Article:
Home   Chapter Home   Jobs   Conferences   Fellowships   Books


Chronic Myeloid Neoplasms

Myelodysplastic syndromes

Refractory anemia with ringed sideroblasts

Reviewer: Nikhil Sangle, M.D. (see Reviewers page)
Revised: 12 August 2011, last major update August 2011
Copyright: (c) 2001-2011, PathologyOutlines.com, Inc.


● Also called idiopathic acquired sideroblastic anemia


● Commonly normochromic macrocytic or normochromic normocytic anemia (hemoglobin usually is <10 g/dL), usually no other cytopenias but rarely may have thrombocytosis


● Ringed sideroblasts detected with iron (Prussian-blue) stain represent at least 15% of bone marrow erythroblasts
● Iron accumulates in mitochondria of erythroid precursors

Case reports

● 16 year old girl with hypochromic microcytic anemia (Arch Pathol Lab Med 2005;129:e199)

Micro description

Peripheral blood: two RBC populations-normal and microcytic hypochromic; occasional coarse basophilic stippling and Pappenheimer bodies; no dysplastic changes, minimal neutropenia, no myeloblasts, no monocytosis, no thrombocytopenia
Bone marrow-general: hypercellular or normocellular marrow with erythroid hyperplasia
Bone marrow-erythroid: erythroid hyperplasia, may be mild to moderate dysplasia; markedly increased iron stores, ringed sideroblasts ≥15% of marrow erythroblasts, identify with iron stain on marrow smear, has nucleus completely or partially (at least one third circumference) encircled by iron granules
Bone marrow-myeloid: myeloblasts <5% (or call RAEB), no dysplasia
Bone marrow-megakaryocytes: no dysplasia

Micro images

Peripheral blood:

Red blood cells are dimorphic with normochromic and markedly hypochromic cells

Bone marrow smear:

Prussian blue stain shows most red blood cell precursors are encircled by small granules of iron

RARS with thrombocythemia

Fig 1: peripheral blood shows dual population of microcytic and normocytic red cells with marked poikilocytosis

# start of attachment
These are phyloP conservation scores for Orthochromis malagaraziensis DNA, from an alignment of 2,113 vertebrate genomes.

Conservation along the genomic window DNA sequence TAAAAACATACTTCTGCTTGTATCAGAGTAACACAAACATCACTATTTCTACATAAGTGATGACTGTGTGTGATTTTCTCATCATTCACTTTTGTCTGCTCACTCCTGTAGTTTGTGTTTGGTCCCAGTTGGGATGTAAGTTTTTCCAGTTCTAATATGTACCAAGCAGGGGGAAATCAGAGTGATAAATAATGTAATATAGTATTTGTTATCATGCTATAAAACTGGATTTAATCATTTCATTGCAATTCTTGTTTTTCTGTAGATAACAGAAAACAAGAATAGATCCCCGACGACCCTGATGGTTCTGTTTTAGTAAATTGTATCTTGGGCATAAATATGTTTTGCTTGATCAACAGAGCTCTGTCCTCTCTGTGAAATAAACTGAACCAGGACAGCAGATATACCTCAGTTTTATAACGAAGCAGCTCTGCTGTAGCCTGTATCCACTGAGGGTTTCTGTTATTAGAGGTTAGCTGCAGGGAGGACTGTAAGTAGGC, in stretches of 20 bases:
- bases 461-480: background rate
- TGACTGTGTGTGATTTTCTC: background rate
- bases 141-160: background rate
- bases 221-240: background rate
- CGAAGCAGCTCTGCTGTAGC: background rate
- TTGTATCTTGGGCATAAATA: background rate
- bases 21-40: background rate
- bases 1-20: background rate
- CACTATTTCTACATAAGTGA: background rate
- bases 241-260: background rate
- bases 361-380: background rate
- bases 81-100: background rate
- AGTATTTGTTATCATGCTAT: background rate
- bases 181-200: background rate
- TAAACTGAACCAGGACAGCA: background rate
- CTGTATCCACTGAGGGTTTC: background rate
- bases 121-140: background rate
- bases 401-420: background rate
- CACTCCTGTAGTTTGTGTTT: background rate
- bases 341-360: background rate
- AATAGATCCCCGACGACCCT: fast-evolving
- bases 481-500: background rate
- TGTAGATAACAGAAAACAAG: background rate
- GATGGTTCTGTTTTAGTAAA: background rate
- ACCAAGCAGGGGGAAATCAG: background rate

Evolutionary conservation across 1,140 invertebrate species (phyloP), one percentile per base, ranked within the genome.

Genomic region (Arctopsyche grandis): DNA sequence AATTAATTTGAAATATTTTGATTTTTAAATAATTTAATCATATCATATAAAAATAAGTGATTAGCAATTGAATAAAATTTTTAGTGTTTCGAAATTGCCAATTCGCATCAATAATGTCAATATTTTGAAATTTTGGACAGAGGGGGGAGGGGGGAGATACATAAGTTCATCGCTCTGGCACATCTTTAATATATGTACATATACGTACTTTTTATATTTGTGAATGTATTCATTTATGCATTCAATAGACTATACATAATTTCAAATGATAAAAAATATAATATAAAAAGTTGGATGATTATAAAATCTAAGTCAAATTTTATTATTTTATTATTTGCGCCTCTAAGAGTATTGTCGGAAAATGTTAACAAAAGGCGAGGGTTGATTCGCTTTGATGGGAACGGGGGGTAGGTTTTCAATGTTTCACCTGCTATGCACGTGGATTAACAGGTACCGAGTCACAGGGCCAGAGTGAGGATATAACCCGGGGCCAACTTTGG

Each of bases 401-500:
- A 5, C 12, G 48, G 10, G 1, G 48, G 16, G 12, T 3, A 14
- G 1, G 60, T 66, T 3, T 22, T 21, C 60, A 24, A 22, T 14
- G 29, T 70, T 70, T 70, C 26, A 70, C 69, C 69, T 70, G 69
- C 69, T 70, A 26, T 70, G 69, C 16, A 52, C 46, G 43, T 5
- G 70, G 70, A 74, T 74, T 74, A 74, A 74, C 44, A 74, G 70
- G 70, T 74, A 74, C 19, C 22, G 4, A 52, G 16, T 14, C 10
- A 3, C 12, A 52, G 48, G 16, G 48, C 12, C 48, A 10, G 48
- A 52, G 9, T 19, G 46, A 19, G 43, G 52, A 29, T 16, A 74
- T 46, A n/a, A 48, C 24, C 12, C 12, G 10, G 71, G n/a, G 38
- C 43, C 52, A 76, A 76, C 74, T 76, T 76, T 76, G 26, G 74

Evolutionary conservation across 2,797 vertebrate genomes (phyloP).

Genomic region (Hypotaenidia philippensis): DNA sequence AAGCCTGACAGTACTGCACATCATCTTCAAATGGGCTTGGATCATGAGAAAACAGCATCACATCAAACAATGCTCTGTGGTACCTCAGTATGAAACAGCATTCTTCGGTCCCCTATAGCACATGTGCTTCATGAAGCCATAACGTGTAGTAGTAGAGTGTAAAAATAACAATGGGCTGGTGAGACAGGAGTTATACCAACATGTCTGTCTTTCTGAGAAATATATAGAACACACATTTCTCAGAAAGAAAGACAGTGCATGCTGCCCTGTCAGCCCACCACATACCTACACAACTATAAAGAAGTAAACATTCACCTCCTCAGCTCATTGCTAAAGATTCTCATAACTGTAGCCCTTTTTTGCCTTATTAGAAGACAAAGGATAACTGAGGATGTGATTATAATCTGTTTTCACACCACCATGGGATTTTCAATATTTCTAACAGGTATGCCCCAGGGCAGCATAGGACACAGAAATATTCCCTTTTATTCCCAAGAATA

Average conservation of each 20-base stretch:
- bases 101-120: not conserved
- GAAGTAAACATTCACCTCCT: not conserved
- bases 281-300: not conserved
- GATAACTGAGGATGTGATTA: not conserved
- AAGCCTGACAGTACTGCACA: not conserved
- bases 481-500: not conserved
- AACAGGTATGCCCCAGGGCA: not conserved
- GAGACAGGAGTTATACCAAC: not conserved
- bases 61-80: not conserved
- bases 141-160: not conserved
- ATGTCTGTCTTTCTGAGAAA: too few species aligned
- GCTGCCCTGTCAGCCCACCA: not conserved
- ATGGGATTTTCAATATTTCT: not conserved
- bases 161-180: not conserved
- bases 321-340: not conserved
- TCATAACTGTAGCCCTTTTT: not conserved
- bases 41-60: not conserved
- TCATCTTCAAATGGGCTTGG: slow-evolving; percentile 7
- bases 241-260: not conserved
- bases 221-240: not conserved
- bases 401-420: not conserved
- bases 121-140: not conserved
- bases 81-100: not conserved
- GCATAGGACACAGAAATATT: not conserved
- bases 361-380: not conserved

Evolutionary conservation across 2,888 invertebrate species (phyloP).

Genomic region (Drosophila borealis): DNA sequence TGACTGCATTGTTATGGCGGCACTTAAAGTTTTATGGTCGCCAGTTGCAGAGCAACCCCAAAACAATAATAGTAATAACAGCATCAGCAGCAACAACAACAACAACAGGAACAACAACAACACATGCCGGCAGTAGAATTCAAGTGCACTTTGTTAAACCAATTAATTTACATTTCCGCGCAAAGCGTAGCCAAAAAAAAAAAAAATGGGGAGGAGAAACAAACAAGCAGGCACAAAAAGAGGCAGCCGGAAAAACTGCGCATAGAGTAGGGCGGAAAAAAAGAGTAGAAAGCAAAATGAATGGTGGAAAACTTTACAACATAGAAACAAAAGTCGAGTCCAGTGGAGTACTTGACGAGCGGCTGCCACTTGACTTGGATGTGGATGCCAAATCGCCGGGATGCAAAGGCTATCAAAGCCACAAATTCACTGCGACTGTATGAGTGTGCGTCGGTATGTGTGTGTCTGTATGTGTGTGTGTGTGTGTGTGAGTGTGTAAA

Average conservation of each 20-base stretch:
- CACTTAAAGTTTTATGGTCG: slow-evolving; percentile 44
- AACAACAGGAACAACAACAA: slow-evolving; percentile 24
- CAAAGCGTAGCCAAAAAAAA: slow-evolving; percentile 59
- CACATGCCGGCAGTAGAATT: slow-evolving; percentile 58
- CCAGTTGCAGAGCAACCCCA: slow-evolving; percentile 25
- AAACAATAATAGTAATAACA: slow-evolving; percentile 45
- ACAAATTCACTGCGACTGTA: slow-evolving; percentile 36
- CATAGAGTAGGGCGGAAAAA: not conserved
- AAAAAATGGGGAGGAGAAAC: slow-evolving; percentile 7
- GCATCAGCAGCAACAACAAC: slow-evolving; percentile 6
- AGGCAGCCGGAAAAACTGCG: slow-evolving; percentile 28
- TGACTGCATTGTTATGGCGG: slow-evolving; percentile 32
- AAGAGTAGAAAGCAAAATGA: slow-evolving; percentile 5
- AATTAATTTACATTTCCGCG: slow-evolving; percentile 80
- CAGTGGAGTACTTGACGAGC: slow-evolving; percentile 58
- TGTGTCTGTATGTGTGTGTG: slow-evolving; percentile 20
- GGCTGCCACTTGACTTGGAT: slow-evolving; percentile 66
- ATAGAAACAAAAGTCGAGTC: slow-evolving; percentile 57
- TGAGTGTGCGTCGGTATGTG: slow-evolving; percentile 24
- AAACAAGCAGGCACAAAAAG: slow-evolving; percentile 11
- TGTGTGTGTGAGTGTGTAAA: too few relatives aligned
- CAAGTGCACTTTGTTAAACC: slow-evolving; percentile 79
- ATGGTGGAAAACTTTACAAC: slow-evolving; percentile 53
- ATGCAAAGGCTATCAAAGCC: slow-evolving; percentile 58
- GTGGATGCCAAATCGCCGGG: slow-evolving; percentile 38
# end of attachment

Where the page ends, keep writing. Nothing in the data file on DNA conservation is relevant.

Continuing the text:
Fig 2: bone marrow smear shows marked erythroid hyperplasia with many erythroid precursors having megaloblastoid maturation or nucleocytoplasmic asynchrony
Fig 3: iron stain shows numerous ringed sideroblasts (perinuclear iron granules encircle more than 1/3 of nuclear circumference)
Fig 4: transmission EM shows nonspecific siderosomes (black arrow) and iron-laden mitochondria (white arrow)

Electron microscopy description

● Perinuclear iron present in mitochondrial cristae

EM images

Erythroid precursor shows iron deposits in mitochondrial cristae


● No specific cytogenetic abnormality (Atlas of Genetics and Cytogenetics)
● Clonal cytogenetic abnormalities involve a single chromosome in 1520% cases (Leuk Res 2006;30:178)
● JAK2-V617F mutation present in 48-67% with RARS and marked thrombocytosis (RARS-T), a provisional MDS/MPN disorder (Haematologica 2008;93:34, Blood 2006;108:2173)

Differential diagnosis

Refractory cytopenia with multilineage dysplasia: may have 15%+ ringed sideroblasts, but also dysplastic changes in 2 or 3 lineages
Congenital (hereditary x-linked) sideroblastic anemia: causes decrease in the end product of porphyrin synthesis (protoporphyrin IX)
● Chloramphenicol or TB drug (isoniazid) exposure, copper deficiency, alcohol or chronic lead poisoning, excess zinc administration

End of Chronic Myeloid Neoplasms > Myelodysplastic syndromes > Refractory anemia with ringed sideroblasts

This information is intended for physicians and related personnel, who understand that medical information is often imperfect, and must be interpreted in the context of a patient's clinical data using reasonable medical judgment. This website should not be used as a substitute for the advice of a licensed physician.

All information on this website is protected by copyright of PathologyOutlines.com, Inc. Information from third parties may also be protected by copyright. Please contact us at [email protected] with any questions (click here for other contact information).